PSY 4791 Lecture Notes - Sympathetic Nervous System, Speech Perception, Mania

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31 Jan 2013
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Brain stem – most primitive regions of brain, and its functions are basic ones
– control of physiological functioning and automatic behaviour (amphibeans
have brain stem and simple cerebellum)
cerebral hemispheres – constitue large portion of brain
contains parts of brain that evolved most recently: involved in behaviours of
particular interest to psychology
cerebellum – attached to bain of brain, looks like miniature version of cerebral
hemispheres
functions are control and coordination of posture and movement, especially
rapid ones
brain is encased in skull and spinal cord runs through middle of hollow bones
(vertebra: vertebral column)
both brain and spinal cord are enclosed in 3 layered set of membrane called
meninges
float in clear liquid called cerebrospianl fluid (CSF)
fills between 2 meninges, providing cushioning
cerebral cortex – outer layer of cerebral hemisphere of brain, approxiamtely
3 mm thick
often referred to as grey matter – contains billions of nerve cells
(abundant in nerve cell bodies rather than axons)
where perceptions take place,memories are stored, plans are formulated
and executed
nerve cells in cerebral cortex are connected to other parts of brain by layer
of nerve fibres called white matter
shiny white appearance of substance that coats and insulates axons that
travel trough area (axons' myelin sheath)
very wrinkled appearance – full of bulges seperated by grooves
bulges – gyri
grooves – fissures
they expand amount of surface are of cortex and greatly increase
number of nerve cells – more complex the brain, larger cortex
Peripheral nervous system – consists of nerves that connect central nervous
system with sense organs, muscles and glands
nerves carry incoming and outgoing information
sense organs detect changes in environment and send signals
throughnerves to central nervous system
brain sends signals trhough nerves to muscles (causing behaviour) and
glands (producing adjustments in internal physiological processes)
nerves – bundles of many thousands of individual fibres all wrapped in tough,
protective membrane (look like table clothes)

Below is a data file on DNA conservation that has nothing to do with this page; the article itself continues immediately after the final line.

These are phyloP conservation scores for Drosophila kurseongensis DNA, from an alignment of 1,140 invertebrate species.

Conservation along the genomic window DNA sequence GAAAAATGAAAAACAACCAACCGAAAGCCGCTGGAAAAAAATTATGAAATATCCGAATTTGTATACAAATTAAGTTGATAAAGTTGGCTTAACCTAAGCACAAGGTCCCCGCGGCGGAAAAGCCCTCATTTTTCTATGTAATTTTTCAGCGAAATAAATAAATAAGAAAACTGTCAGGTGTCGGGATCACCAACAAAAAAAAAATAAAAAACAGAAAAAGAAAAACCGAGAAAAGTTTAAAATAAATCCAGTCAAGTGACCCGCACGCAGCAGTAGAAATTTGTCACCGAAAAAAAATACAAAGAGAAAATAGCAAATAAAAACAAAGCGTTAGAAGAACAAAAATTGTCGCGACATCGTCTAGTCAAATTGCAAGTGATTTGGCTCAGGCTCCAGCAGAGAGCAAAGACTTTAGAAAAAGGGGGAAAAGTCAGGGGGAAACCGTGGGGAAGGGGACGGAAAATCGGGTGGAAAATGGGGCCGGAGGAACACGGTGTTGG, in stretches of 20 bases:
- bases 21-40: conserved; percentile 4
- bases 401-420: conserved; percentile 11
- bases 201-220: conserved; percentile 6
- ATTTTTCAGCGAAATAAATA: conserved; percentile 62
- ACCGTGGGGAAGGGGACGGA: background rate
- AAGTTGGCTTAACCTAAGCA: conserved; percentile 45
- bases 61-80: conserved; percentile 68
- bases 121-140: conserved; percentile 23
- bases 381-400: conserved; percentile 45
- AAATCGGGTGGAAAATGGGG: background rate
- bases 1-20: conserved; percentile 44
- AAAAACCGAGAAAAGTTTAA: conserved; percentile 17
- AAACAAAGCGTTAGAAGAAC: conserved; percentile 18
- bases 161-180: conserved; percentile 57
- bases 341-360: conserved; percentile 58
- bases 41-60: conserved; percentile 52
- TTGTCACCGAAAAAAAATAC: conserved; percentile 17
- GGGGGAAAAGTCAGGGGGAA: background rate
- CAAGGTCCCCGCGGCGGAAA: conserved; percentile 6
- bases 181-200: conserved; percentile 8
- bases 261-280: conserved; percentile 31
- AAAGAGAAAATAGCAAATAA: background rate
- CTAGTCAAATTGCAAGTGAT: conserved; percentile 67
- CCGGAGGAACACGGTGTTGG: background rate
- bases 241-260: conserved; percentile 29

nerve fibres transmit message through nerve, from sense organ to brain or
from brain to muscle/gland
these make up white matter and other axon tracts
some attached to spinal cord and others to brain
spinal nerves – bundle of nerve fibres attached to spinal cord; conveys
sensory information from body and carries mesages to muscles and
glands
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cranial nerves – 12 pairs, attached to base of brain; conveys sensory
information from face and head and carries messages to muscles and
glands
Cells of Nervous System
Neurons – nerve cell; consists of cell body with dentrites and an axon whose
branches end in terminal bittons that synaps to muscle fibres, gland cells, or
other neurons
elements of nervous system that bring sensory information to brain, store
memories, reach decisions, control activity of muscles
assisted by glia
Glial cells – cell of central nervous system that provides support for neruons
and supplies them with essential chemicals
during development of brain, some types of glial cells form long fibres that
guide develping neurons from place of birth to final resting place
manufacture chemicals that neurons need to perform tasks and absorb
chemicals that might impair neuron's functioning
form protective insulating sheaths around nerve fibres
serve as brain's immune system, protecting it from micro-organisms
Three basic parts of neruron:
soma – cell body; largest part of neuron
containts mechanisms that control metabolism and maintenance of cell
receives messages from other neurons
dentrites – treelike part of neuron on which other neurons form synapses